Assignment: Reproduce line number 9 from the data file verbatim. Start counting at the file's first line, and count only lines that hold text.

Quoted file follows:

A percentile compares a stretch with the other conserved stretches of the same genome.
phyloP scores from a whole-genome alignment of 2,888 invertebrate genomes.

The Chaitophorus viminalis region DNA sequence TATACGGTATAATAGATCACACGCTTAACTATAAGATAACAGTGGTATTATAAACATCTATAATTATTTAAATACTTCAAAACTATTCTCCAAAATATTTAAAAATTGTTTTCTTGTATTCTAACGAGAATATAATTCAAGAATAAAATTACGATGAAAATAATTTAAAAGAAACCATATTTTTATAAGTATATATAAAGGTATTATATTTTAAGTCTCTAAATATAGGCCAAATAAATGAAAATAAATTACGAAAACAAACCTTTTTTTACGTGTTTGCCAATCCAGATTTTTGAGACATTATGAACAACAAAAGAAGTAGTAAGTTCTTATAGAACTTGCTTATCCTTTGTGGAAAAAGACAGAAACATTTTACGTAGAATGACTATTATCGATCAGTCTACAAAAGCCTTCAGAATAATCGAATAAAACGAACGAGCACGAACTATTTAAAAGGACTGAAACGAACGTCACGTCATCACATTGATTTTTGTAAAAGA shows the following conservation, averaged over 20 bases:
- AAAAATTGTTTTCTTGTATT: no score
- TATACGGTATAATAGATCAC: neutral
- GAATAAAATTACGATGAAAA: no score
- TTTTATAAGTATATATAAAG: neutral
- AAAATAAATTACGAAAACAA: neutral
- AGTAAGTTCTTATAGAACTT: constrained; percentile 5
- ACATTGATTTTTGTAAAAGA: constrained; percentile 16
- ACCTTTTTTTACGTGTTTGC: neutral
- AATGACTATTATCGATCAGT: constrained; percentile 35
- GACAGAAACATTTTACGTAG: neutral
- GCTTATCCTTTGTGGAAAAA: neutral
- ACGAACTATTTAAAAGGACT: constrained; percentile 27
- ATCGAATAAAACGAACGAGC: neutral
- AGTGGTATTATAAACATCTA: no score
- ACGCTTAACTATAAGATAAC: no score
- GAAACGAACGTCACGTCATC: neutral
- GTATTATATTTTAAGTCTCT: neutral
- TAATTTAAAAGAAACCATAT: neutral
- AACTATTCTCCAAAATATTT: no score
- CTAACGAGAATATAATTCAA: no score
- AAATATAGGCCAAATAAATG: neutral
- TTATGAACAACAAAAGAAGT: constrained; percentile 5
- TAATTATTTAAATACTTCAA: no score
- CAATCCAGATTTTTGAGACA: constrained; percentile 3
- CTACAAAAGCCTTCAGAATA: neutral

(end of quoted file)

- AGTAAGTTCTTATAGAACTT: constrained; percentile 5